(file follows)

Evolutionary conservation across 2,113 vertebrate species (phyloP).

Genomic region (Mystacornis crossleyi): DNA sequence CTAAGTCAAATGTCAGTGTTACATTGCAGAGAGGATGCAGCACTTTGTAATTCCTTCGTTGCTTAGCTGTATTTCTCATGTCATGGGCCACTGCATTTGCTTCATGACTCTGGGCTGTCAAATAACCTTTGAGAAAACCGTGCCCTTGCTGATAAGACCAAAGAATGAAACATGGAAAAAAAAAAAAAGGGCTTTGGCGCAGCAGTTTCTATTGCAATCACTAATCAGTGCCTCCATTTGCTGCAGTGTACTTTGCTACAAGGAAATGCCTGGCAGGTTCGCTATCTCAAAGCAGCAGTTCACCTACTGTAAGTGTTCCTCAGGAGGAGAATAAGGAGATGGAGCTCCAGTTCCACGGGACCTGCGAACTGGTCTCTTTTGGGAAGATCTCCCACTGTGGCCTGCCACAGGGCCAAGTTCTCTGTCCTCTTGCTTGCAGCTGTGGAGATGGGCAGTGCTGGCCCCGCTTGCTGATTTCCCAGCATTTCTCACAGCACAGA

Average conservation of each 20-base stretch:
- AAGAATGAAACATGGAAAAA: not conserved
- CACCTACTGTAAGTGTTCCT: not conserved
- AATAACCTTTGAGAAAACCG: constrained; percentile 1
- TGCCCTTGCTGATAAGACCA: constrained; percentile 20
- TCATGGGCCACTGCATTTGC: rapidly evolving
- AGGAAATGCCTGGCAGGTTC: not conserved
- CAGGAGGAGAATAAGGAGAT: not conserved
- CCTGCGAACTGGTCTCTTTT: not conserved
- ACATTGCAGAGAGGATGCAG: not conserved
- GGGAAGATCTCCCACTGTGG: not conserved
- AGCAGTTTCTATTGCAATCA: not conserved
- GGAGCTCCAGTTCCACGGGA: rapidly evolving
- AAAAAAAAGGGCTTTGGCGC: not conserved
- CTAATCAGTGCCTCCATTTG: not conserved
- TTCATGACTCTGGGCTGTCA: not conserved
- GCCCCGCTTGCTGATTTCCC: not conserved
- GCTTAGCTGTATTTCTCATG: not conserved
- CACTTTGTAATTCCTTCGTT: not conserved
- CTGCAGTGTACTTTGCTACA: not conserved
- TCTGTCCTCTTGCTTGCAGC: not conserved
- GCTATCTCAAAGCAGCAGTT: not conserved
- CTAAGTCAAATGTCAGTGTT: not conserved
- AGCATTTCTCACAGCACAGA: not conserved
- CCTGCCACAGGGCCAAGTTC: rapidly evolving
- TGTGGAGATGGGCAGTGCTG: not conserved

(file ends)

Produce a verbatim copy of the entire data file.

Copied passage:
Evolutionary conservation across 2,113 vertebrate species (phyloP).

Genomic region (Mystacornis crossleyi): DNA sequence CTAAGTCAAATGTCAGTGTTACATTGCAGAGAGGATGCAGCACTTTGTAATTCCTTCGTTGCTTAGCTGTATTTCTCATGTCATGGGCCACTGCATTTGCTTCATGACTCTGGGCTGTCAAATAACCTTTGAGAAAACCGTGCCCTTGCTGATAAGACCAAAGAATGAAACATGGAAAAAAAAAAAAAGGGCTTTGGCGCAGCAGTTTCTATTGCAATCACTAATCAGTGCCTCCATTTGCTGCAGTGTACTTTGCTACAAGGAAATGCCTGGCAGGTTCGCTATCTCAAAGCAGCAGTTCACCTACTGTAAGTGTTCCTCAGGAGGAGAATAAGGAGATGGAGCTCCAGTTCCACGGGACCTGCGAACTGGTCTCTTTTGGGAAGATCTCCCACTGTGGCCTGCCACAGGGCCAAGTTCTCTGTCCTCTTGCTTGCAGCTGTGGAGATGGGCAGTGCTGGCCCCGCTTGCTGATTTCCCAGCATTTCTCACAGCACAGA

Average conservation of each 20-base stretch:
- AAGAATGAAACATGGAAAAA: not conserved
- CACCTACTGTAAGTGTTCCT: not conserved
- AATAACCTTTGAGAAAACCG: constrained; percentile 1
- TGCCCTTGCTGATAAGACCA: constrained; percentile 20
- TCATGGGCCACTGCATTTGC: rapidly evolving
- AGGAAATGCCTGGCAGGTTC: not conserved
- CAGGAGGAGAATAAGGAGAT: not conserved
- CCTGCGAACTGGTCTCTTTT: not conserved
- ACATTGCAGAGAGGATGCAG: not conserved
- GGGAAGATCTCCCACTGTGG: not conserved
- AGCAGTTTCTATTGCAATCA: not conserved
- GGAGCTCCAGTTCCACGGGA: rapidly evolving
- AAAAAAAAGGGCTTTGGCGC: not conserved
- CTAATCAGTGCCTCCATTTG: not conserved
- TTCATGACTCTGGGCTGTCA: not conserved
- GCCCCGCTTGCTGATTTCCC: not conserved
- GCTTAGCTGTATTTCTCATG: not conserved
- CACTTTGTAATTCCTTCGTT: not conserved
- CTGCAGTGTACTTTGCTACA: not conserved
- TCTGTCCTCTTGCTTGCAGC: not conserved
- GCTATCTCAAAGCAGCAGTT: not conserved
- CTAAGTCAAATGTCAGTGTT: not conserved
- AGCATTTCTCACAGCACAGA: not conserved
- CCTGCCACAGGGCCAAGTTC: rapidly evolving
- TGTGGAGATGGGCAGTGCTG: not conserved